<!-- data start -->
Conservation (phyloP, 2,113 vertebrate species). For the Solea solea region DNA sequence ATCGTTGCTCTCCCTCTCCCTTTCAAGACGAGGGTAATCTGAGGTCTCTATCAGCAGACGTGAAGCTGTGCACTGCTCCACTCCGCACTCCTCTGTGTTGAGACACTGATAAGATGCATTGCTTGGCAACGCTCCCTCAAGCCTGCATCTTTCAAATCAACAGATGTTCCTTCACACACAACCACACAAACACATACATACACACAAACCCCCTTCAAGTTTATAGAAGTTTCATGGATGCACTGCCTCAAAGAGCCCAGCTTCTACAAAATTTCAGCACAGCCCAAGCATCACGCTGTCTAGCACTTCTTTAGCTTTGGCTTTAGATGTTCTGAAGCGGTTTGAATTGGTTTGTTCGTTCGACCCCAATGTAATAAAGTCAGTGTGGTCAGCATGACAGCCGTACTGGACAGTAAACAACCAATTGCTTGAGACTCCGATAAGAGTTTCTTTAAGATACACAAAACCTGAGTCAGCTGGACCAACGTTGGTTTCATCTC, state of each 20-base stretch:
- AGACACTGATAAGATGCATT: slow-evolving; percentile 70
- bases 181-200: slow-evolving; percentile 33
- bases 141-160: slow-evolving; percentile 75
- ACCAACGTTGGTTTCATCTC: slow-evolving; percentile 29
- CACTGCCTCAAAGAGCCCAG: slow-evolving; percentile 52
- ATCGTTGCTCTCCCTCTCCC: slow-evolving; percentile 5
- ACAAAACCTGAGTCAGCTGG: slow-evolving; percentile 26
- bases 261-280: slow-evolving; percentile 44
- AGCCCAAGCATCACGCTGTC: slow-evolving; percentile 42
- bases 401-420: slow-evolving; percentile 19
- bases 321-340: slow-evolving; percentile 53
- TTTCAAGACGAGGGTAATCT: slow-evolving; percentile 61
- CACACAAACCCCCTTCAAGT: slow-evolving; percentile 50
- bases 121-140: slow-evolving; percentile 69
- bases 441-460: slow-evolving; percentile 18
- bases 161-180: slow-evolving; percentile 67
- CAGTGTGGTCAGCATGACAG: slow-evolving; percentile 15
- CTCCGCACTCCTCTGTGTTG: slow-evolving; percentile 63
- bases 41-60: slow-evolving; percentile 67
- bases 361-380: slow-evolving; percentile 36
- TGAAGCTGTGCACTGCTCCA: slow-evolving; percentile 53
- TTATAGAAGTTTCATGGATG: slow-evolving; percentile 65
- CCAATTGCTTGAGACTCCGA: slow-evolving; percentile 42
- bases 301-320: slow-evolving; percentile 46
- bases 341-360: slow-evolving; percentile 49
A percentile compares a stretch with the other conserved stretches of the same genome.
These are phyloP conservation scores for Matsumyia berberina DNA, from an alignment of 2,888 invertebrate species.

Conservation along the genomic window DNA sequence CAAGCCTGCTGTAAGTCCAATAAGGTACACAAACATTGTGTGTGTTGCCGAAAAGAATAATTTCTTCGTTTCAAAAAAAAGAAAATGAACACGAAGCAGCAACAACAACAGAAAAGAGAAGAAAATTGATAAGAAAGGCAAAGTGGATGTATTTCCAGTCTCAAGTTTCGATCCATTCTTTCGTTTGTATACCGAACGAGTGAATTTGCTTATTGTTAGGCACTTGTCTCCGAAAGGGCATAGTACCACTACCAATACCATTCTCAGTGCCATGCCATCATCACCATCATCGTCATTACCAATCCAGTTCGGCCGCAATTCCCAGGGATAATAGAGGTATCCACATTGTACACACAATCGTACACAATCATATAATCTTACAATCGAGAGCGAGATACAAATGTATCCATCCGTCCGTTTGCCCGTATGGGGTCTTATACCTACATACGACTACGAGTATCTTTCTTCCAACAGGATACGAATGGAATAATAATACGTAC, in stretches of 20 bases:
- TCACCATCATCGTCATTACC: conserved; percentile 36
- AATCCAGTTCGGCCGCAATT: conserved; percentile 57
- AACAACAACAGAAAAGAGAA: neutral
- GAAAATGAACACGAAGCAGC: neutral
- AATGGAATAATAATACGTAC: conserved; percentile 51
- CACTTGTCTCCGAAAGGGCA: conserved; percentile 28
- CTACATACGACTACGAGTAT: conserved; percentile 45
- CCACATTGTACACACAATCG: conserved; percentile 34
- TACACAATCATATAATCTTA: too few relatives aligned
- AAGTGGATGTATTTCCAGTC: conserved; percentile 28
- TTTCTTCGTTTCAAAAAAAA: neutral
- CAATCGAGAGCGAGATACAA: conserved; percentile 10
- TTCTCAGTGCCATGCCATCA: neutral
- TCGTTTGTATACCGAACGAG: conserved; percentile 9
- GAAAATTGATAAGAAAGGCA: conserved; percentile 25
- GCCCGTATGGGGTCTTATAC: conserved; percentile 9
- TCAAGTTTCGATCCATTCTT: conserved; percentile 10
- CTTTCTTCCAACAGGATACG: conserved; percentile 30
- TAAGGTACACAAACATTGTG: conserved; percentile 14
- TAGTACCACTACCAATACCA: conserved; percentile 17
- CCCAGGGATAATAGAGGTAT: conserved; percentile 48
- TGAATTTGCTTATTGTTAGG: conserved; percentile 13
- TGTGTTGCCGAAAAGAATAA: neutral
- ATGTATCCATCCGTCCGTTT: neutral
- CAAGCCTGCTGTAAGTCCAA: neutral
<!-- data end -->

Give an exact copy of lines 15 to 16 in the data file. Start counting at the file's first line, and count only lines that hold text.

- bases 121-140: slow-evolving; percentile 69
- bases 441-460: slow-evolving; percentile 18